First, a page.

Shoot to Marry premieres at the 2020 Slamdance Film Festival. You can find out more information about this documentary at the official website.
“A movie about love for those who think they’ve found the one… but quickly regret swiping right.”
Directed by Aaron Fradkin and written by Fradkin and Victoria Fratz, Electric Love follows a group of 20-somethings as they navigate the dating landscape of modern day L.A. These interconnected stories feature young single people in various states of courtship whether it’s a blind-date, hook-up or a long-term relationship. The film explores straight, bisexual and gay relationships as well as polyamory and monogamy. In an increasingly technological world, our smartphones have become an integral part of not only how we approach dating but how we connect with others.
Searching for normalcy in the complicated world of dating can be trying at best. That’s what photographer Emma (Mia Serafino) and filmmaker Adam (Zachary Mooren) discover as they search for potential mates on dating apps like Bumble, JDate, Tinder, Grindr and OkCupid. Their friends are not having much luck either. Adam’s gay BFF Greg (Matt Bush) is struggling to move from clandestine hook-ups to a solid relationship. Emma’s roommate Charlotte (Misha Reeves), a sex and relationships podcaster and outspoken advocate for polyamory, is dealing with an equally outspoken adversary, internet troll Abe Rosen (Ben Faigus). Other characters in this L.A. bubble include relationship vlogger The Love Zoltar (Fahim Anwar) who offers the protagonists much needed advice in their dating journey, William (Kyle Howard) a clueless single guy who has an eye out for Emma, and a long-distance couple who’ve decided to take a giant leap forward and move in together. When Emma and Adam start dating, will they be able to set aside their dating hang-ups to experience a meaningful connection?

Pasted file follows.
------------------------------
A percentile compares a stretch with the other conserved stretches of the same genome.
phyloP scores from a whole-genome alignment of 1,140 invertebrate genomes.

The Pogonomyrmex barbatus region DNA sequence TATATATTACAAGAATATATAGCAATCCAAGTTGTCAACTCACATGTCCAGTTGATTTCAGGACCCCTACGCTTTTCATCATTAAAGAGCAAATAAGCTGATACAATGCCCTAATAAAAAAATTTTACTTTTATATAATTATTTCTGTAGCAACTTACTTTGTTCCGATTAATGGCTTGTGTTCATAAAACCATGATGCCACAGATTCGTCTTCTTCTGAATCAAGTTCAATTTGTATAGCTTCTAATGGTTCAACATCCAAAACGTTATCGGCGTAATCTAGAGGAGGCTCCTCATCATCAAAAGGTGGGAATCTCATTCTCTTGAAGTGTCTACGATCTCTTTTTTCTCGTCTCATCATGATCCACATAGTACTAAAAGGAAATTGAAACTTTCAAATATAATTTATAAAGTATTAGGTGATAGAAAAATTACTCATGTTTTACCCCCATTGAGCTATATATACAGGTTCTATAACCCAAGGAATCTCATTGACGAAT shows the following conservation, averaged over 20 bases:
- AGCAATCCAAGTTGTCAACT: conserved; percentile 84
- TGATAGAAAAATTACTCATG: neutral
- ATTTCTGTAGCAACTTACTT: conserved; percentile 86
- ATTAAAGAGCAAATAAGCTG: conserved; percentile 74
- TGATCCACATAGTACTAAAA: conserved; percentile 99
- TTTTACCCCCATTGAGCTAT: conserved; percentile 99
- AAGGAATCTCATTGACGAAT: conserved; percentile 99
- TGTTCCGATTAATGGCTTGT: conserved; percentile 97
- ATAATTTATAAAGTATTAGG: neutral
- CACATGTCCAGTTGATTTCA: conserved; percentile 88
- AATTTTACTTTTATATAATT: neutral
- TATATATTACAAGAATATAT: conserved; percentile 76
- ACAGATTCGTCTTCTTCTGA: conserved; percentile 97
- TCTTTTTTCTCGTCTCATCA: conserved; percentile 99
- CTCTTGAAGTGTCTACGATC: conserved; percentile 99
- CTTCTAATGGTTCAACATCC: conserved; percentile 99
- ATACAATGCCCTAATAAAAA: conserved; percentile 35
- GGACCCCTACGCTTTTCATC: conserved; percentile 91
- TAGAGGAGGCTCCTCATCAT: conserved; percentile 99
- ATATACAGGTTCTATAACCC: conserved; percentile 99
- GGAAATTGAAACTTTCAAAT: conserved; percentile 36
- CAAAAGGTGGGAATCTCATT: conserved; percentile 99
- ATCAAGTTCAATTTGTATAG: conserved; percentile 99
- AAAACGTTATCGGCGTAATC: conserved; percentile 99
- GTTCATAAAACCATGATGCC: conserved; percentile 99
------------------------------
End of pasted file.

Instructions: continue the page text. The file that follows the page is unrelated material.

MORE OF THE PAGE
Electric Love is an enjoyable little indie about modern day dating. It’s refreshing to have two approachable and accessible protagonists (played by Serafino and Mooren). It felt like I was watching two real people date each other rather than two movie stars pretending to do so. I didn’t quite get an L.A. vibe from this film that I was expecting. It did however capture the awkwardness of being single, the miscommunication, the mixed messages and the disappointments. The thing that stays true is that regardless of the generation, dating is and always will be difficult. The film ends of a positive and hopeful note. It’s not a groundbreaking story but a reassuring one.